The Upper West Side was among Manhattan’s most competitive neighborhoods in November, where homes that sold in November spent a median of 42 days on the market and sold for 100 percent of the seller’s initial asking price. By those measures, the least competitive Manhattan neighborhood in November was Yorkville, where homes spent a median of 68 days on the market and sold for 3.7 percent less than the initial asking price.

Key market indicators showed mixed results on Brooklyn’s competitiveness relative to last year. Homes that sold in November spent a median time of 47 days on the market, seven days fewer than last year. However, Brooklyn sellers typically received less of their initial asking price than last year. The median sale-to-list price ratio fell 0.3 points to 97.8 percent, meaning homes typically sold for 2.2 percent less than the initial asking price in November. The share of all listings available in November that saw a price cut rose 2.1 points to 27.9 percent.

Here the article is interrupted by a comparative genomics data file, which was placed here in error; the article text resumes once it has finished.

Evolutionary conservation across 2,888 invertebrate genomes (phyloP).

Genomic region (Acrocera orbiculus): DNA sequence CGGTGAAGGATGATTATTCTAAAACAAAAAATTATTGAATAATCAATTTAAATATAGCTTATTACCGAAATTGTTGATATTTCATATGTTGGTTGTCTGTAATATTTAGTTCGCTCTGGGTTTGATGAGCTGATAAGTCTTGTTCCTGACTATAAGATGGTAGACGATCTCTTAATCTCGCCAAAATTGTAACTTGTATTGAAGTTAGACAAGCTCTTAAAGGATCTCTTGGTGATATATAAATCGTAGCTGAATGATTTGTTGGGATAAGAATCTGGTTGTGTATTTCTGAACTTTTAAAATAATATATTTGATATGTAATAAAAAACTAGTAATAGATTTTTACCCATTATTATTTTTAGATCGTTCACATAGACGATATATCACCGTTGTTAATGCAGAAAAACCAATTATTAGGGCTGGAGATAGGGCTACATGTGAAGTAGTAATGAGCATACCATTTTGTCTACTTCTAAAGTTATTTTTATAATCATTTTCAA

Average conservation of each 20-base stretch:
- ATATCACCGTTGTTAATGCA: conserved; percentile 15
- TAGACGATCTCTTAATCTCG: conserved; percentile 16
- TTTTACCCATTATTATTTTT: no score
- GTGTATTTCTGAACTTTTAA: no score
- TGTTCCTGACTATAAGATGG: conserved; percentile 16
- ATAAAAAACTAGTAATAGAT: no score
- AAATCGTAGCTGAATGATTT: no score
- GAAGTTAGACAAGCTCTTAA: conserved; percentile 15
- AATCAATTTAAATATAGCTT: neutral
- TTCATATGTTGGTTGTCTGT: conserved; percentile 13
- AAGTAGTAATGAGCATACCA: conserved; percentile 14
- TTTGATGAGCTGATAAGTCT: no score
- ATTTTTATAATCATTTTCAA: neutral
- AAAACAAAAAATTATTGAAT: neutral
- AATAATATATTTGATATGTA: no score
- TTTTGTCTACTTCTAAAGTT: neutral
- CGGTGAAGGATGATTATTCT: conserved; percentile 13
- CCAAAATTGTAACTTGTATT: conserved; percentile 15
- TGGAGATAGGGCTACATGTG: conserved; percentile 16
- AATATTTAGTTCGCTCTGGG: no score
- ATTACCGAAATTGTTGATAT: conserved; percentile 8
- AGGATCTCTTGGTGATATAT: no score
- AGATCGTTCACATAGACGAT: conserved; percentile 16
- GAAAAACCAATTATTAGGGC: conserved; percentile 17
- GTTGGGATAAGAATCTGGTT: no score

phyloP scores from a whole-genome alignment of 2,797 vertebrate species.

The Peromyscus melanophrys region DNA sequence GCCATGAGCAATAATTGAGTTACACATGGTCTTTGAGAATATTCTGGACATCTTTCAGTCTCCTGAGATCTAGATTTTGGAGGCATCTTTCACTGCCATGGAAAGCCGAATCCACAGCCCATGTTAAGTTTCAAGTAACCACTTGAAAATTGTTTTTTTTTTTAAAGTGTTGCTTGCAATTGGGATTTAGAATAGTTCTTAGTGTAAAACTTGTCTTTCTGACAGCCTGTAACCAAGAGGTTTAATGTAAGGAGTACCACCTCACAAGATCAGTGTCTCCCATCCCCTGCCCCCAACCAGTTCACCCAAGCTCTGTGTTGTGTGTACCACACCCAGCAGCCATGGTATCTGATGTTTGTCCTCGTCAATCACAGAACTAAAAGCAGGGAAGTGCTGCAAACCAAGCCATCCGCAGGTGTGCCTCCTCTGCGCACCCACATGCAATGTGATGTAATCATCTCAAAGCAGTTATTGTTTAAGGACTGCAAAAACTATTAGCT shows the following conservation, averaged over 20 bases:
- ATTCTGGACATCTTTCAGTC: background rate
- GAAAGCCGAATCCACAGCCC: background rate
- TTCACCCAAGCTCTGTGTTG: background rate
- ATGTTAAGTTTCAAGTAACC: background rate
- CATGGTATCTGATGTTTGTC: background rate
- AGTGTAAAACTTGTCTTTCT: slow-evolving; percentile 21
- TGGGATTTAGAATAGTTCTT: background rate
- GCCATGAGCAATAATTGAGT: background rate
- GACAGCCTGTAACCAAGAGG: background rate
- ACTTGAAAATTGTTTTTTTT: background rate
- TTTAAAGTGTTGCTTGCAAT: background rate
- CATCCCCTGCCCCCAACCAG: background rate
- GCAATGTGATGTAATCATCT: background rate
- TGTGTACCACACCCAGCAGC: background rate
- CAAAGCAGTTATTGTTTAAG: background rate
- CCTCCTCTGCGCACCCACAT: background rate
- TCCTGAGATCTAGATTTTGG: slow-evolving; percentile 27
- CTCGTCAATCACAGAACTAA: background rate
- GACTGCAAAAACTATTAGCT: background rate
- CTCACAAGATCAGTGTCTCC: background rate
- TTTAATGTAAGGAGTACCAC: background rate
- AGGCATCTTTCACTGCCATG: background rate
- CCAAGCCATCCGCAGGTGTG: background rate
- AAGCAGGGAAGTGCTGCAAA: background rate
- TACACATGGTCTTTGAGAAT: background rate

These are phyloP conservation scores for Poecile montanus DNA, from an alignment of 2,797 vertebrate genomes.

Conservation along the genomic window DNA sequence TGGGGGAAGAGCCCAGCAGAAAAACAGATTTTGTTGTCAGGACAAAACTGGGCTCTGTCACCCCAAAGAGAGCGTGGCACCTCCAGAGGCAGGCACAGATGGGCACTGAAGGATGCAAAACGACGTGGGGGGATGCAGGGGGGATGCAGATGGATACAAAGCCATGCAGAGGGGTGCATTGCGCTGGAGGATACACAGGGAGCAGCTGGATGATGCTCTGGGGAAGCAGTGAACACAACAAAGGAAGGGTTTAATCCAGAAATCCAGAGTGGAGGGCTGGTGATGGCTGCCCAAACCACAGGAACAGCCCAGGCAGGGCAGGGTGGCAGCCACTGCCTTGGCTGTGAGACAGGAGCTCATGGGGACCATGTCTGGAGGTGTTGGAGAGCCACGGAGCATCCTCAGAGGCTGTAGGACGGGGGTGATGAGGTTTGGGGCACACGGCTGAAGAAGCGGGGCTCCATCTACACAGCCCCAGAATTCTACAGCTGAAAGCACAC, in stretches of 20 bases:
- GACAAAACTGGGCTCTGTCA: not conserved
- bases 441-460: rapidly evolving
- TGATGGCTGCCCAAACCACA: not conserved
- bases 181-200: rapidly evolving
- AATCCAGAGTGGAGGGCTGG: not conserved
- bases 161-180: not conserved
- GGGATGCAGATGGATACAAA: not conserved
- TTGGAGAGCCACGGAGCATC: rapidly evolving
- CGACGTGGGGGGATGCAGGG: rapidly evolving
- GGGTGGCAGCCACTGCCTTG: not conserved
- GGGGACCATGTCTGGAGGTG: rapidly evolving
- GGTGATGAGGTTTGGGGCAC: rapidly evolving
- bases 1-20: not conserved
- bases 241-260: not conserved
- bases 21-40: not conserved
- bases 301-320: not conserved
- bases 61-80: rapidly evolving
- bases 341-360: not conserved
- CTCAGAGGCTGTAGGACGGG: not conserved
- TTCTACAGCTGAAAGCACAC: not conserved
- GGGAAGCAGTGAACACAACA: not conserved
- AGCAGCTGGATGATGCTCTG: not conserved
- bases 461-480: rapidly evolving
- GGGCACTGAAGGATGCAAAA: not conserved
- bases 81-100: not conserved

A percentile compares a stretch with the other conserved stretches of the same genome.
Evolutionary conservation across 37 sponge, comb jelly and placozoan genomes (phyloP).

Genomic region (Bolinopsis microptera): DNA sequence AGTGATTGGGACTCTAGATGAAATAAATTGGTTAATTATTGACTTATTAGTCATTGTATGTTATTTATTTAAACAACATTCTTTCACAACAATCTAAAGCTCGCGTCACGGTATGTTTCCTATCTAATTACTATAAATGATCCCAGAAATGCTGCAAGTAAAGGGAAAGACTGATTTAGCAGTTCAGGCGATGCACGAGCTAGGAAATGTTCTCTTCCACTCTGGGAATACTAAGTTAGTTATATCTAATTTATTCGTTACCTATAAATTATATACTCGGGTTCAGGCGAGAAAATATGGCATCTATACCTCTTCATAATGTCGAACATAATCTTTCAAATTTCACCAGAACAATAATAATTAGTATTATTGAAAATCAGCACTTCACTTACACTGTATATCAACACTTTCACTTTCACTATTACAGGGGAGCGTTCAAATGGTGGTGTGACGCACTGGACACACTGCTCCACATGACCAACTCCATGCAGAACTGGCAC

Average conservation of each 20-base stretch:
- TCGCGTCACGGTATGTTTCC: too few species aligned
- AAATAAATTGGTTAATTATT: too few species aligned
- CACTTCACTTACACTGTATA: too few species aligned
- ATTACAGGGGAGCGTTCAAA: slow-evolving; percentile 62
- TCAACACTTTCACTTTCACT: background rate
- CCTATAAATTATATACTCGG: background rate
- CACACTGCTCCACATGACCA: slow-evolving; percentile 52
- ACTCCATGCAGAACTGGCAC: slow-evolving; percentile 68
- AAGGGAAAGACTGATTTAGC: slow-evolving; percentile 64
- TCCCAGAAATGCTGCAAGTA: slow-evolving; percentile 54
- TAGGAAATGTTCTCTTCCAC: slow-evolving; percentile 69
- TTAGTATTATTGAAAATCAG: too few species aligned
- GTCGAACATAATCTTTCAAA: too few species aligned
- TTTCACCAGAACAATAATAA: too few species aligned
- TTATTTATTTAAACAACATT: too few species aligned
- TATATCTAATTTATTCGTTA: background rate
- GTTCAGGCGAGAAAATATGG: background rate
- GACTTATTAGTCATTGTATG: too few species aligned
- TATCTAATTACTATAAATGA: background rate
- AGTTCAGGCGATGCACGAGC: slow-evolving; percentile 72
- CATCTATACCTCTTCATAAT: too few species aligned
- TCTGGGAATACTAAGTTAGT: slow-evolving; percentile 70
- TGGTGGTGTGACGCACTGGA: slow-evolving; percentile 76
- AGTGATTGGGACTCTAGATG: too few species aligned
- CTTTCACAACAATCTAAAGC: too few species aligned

Among Brooklyn’s most competitive areas in November was the Northwest Brooklyn submarket, which includes Downtown Brooklyn, Brooklyn Heights and Dumbo among others. Homes in that submarket that sold in November typically spent 38 days on the market and sold for 1.8 percent above sellers’ initial asking price. The least competitive area in November was the South Brooklyn submarket, where homes typically spent 56 days on the market and sold for 6.5 percent less than the initial asking price.

Use the chart below to explore the most and least competitive sales markets in Manhattan and Brooklyn. 

Explore all of November’s key market trends in the charts below.

Alan Lightfeldt

Alan Lightfeldt is a data scientist at StreetEasy. Previously, he was a research assistant at the Furman Center for Real Estate and Urban Policy, a joint research center between the NYU School of Law and the Robert F. Wagner School of Public Service. His research focused on subsidized housing programs and the effects of real estate-owned (REO) properties on communities. He received a master's degree in urban planning from New York University and a bachelor's degree in international political economy from the University of California at Berkeley.